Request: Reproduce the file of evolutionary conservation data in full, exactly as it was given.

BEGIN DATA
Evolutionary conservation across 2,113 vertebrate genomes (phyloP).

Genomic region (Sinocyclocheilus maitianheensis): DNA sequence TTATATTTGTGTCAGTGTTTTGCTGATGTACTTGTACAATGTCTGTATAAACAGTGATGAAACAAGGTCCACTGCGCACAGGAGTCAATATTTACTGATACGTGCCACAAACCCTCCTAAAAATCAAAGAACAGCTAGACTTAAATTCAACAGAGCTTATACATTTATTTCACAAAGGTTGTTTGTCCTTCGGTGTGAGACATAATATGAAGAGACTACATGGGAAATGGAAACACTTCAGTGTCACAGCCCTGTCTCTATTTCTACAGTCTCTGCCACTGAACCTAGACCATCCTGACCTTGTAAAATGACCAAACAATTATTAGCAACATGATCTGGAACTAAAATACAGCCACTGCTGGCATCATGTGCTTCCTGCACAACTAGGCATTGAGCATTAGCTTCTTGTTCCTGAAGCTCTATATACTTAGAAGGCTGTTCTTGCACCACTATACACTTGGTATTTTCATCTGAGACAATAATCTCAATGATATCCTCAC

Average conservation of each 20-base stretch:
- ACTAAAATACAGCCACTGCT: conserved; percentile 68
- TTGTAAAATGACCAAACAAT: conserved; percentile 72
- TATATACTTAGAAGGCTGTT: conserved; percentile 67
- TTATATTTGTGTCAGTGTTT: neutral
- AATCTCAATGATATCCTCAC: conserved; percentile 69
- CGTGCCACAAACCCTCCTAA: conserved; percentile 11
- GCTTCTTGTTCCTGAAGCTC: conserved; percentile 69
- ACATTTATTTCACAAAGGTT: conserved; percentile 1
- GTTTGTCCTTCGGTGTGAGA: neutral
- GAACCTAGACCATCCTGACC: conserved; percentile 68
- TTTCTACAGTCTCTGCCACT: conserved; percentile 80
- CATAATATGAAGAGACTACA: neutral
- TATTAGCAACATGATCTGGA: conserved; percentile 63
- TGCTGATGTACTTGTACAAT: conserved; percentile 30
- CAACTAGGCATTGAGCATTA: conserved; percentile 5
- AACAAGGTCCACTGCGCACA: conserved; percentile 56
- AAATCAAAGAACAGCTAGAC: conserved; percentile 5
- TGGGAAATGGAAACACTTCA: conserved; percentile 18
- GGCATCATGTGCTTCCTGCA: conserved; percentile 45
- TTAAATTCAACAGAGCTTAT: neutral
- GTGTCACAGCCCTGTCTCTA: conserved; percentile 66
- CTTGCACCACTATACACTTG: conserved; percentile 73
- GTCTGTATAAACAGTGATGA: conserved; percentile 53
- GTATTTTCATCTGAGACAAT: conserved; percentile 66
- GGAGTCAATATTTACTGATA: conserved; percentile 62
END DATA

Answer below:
Evolutionary conservation across 2,113 vertebrate genomes (phyloP).

Genomic region (Sinocyclocheilus maitianheensis): DNA sequence TTATATTTGTGTCAGTGTTTTGCTGATGTACTTGTACAATGTCTGTATAAACAGTGATGAAACAAGGTCCACTGCGCACAGGAGTCAATATTTACTGATACGTGCCACAAACCCTCCTAAAAATCAAAGAACAGCTAGACTTAAATTCAACAGAGCTTATACATTTATTTCACAAAGGTTGTTTGTCCTTCGGTGTGAGACATAATATGAAGAGACTACATGGGAAATGGAAACACTTCAGTGTCACAGCCCTGTCTCTATTTCTACAGTCTCTGCCACTGAACCTAGACCATCCTGACCTTGTAAAATGACCAAACAATTATTAGCAACATGATCTGGAACTAAAATACAGCCACTGCTGGCATCATGTGCTTCCTGCACAACTAGGCATTGAGCATTAGCTTCTTGTTCCTGAAGCTCTATATACTTAGAAGGCTGTTCTTGCACCACTATACACTTGGTATTTTCATCTGAGACAATAATCTCAATGATATCCTCAC

Average conservation of each 20-base stretch:
- ACTAAAATACAGCCACTGCT: conserved; percentile 68
- TTGTAAAATGACCAAACAAT: conserved; percentile 72
- TATATACTTAGAAGGCTGTT: conserved; percentile 67
- TTATATTTGTGTCAGTGTTT: neutral
- AATCTCAATGATATCCTCAC: conserved; percentile 69
- CGTGCCACAAACCCTCCTAA: conserved; percentile 11
- GCTTCTTGTTCCTGAAGCTC: conserved; percentile 69
- ACATTTATTTCACAAAGGTT: conserved; percentile 1
- GTTTGTCCTTCGGTGTGAGA: neutral
- GAACCTAGACCATCCTGACC: conserved; percentile 68
- TTTCTACAGTCTCTGCCACT: conserved; percentile 80
- CATAATATGAAGAGACTACA: neutral
- TATTAGCAACATGATCTGGA: conserved; percentile 63
- TGCTGATGTACTTGTACAAT: conserved; percentile 30
- CAACTAGGCATTGAGCATTA: conserved; percentile 5
- AACAAGGTCCACTGCGCACA: conserved; percentile 56
- AAATCAAAGAACAGCTAGAC: conserved; percentile 5
- TGGGAAATGGAAACACTTCA: conserved; percentile 18
- GGCATCATGTGCTTCCTGCA: conserved; percentile 45
- TTAAATTCAACAGAGCTTAT: neutral
- GTGTCACAGCCCTGTCTCTA: conserved; percentile 66
- CTTGCACCACTATACACTTG: conserved; percentile 73
- GTCTGTATAAACAGTGATGA: conserved; percentile 53
- GTATTTTCATCTGAGACAAT: conserved; percentile 66
- GGAGTCAATATTTACTGATA: conserved; percentile 62